Kids need to be at least two months old before weaning, AND they need to be big enough, so for Nigerians, that would be at least 20 pounds. They actually start eating when they are only a few days old because they are imitating their mother, but they need milk because nothing else has as much concentrated calcium and protein, which they need to grow properly and be healthy. They are born with a very immature immune system, so they need their mother’s milk to be as healthy as possible.
If you are thinking that you are going to make money selling pet goats, it’s not really that easy, and you don’t make much money on them unless you’ve invested in good quality registered stock to start with. If you buy cheap pet goats, you can only sell cheap pet goats. If you buy from a herd that isn’t tested negative for diseases, you could wind up with all of them dying. Some of these diseases are asymptomatic in the early stages. Unless you learn about how to keep your goats healthy, you could wind up spending more money on vet bills than you can sell the kids for. Goats are not native to North America and have nutritional needs that are more complicated than sheep or cattle. (Wild goats are actually in the antelope family.)
This will be my third milking season with my slowly increasing herd. After seeing what my first 2 does produced, I have settled on having 5 does in milk. My family doesn’t drink milk per se, but they do eat cheese and I intend to produce a LOT of cheese. I also make and sell soap so I need a lot of frozen milk for that.
None of my does are purebred dairy except for my little Nubian, Bonnie, who will be bred next fall as a 2 year old. My 2 milkers from the last couple years were bred to a Boer-Nubian-something else mix and I kept a doeling from each kidding, one was bred November 1st to a purebred Nubian buck and the other will also be bred next fall. I’m very excited to see what the Nubian doe produces as far as amounts! If 5 turns out to be too many in milk, I’ll skip breeding some and milk straight through. I don’t know how well the non-dairy does will do with that but I don’t mind giving them a break anyway. Don’t want to burn out my goats, lol!
I always weigh the milk and last season, one doe produced 56.97 gallons, while the other produced 50.74 gallons. I don’t know how that stacks up to a “real” dairy goat, but I’m sure thrilled! All in all, with my buck and his wether buddy, 5 milkers, one giant polar moose wether and a dinky doe with 4 teats, I have stabilized at 9 permanent goats.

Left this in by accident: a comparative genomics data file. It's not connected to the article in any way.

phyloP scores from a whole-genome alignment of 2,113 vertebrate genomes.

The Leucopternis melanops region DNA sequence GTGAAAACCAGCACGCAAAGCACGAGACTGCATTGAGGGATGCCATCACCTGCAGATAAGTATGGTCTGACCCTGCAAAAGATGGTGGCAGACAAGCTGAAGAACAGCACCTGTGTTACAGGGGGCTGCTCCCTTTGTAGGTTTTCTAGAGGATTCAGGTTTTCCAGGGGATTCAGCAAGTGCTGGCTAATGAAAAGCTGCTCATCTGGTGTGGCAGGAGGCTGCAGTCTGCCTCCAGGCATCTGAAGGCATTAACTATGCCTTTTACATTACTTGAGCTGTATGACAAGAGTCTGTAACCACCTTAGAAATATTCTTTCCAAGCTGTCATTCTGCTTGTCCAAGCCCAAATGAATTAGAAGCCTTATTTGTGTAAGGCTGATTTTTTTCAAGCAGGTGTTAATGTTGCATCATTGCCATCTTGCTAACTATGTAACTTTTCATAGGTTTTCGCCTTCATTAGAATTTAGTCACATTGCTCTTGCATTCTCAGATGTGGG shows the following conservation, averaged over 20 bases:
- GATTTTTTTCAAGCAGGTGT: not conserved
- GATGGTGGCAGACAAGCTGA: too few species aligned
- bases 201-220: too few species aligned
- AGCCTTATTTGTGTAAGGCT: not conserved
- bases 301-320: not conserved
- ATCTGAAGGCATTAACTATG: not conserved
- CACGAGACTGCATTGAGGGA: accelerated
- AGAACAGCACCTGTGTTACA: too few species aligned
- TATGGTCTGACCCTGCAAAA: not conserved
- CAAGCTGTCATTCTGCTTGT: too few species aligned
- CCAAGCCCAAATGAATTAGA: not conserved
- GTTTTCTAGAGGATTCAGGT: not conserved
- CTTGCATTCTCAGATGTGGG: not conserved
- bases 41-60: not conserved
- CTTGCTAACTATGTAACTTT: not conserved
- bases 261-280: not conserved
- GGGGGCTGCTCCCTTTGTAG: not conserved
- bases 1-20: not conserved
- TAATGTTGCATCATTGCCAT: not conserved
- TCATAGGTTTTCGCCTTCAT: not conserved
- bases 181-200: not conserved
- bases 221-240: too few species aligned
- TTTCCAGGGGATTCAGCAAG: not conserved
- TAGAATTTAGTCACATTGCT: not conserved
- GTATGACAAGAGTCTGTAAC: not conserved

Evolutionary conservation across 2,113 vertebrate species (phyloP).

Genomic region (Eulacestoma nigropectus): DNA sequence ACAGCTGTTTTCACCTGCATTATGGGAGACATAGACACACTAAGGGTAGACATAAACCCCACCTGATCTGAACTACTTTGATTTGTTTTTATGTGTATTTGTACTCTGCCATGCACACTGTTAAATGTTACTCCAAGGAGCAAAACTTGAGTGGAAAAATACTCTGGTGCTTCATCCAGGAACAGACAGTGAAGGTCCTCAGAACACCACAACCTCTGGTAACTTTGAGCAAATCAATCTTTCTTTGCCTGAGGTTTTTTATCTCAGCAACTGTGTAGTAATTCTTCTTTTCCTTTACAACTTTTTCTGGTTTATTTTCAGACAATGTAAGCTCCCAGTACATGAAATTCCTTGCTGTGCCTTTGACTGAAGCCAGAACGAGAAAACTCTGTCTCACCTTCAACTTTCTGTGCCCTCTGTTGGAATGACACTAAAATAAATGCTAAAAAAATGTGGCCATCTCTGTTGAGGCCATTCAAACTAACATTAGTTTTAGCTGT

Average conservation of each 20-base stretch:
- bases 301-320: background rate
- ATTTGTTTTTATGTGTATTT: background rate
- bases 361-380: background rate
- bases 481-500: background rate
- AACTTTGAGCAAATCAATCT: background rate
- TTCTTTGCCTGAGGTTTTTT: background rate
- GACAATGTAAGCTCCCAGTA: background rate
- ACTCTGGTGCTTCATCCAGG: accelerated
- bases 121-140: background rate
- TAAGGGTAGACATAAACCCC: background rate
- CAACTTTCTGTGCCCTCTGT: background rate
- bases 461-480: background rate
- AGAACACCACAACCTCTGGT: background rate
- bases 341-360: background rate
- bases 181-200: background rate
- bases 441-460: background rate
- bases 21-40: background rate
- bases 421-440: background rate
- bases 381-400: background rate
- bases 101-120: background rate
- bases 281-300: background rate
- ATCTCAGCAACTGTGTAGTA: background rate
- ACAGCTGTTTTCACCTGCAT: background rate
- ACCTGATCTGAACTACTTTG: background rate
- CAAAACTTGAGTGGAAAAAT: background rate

A good standard size dairy doe can give you 4000 pounds (4000 divided by 8 pounds per gallon = 500 gallons) in a 305-day lactation, which comes out to about 1.5 gallons a day (4000 divided by 305 = 12 pounds a day), so that’s considerably more than what your does are giving you. Sounds like you really love your goats, but if you want to get serious with a business, you might think about getting dairy does because it costs just as much to feed and care for them as the mixed breeds, and you get a lot more milk from dairy does. Even after subtracting the milk used to feed kids, you still get a lot more for your investment with dairy does.
I am a complete newbie, and I just purchased my first dairy goat, due to kid mid March. She is full Saanen. Third kidding, four years old. She is a little nervous of us, but we have only had her for one day. The lady I got her from said she was her main milk goat last year. We are thinking of buying an Alpine, due to kid in April. She is also on her third kidding, and also four years old. We have not met this goat yet, but her owner says that she is a high producing, great milker, and extremely friendly. My concern is putting the two together. I am especially concerned because the one I have is a little bit skittish around us. She came from a herd of about 10 goats and is now the only goat we have. I do not want her to be lonely for the next two months until she has her babies, which is why I want to buy the Alpine. Also, I would like to have the extra milk. Is putting them together going to be a bad thing?
You should definitely get her a friend ASAP. Goats are herd animals and get stressed when alone. Yes, they will butt heads, but that always happens when you put to two strangers together. They will work it out and live happily ever after. The only caveat is that they should have the same horn status — either both have horns or not — because a goat with horns can become quite a bully with a goat that does not have horns. That’s the only time I really worry. Here’s my article on goats fighting:
Hey! I’m getting two doeling Nigerian Dwarf goats who will be right at 8 weeks old. Could I supplement their feed with a bottle for a week? They haven’t been handled as much as I’d like and I was thinking it would help them settle in away from moma and the herd. And provide extra nutrition.
If they have never had a bottle, it will be a fight you will not win at this age.
If they do not yet weigh 20#, and are still nursing, I would ask if they could stay on mom until they do. That weight at weaning will give you much healthier/heartier kids and decrease risk of them developing stress related coccidiosis.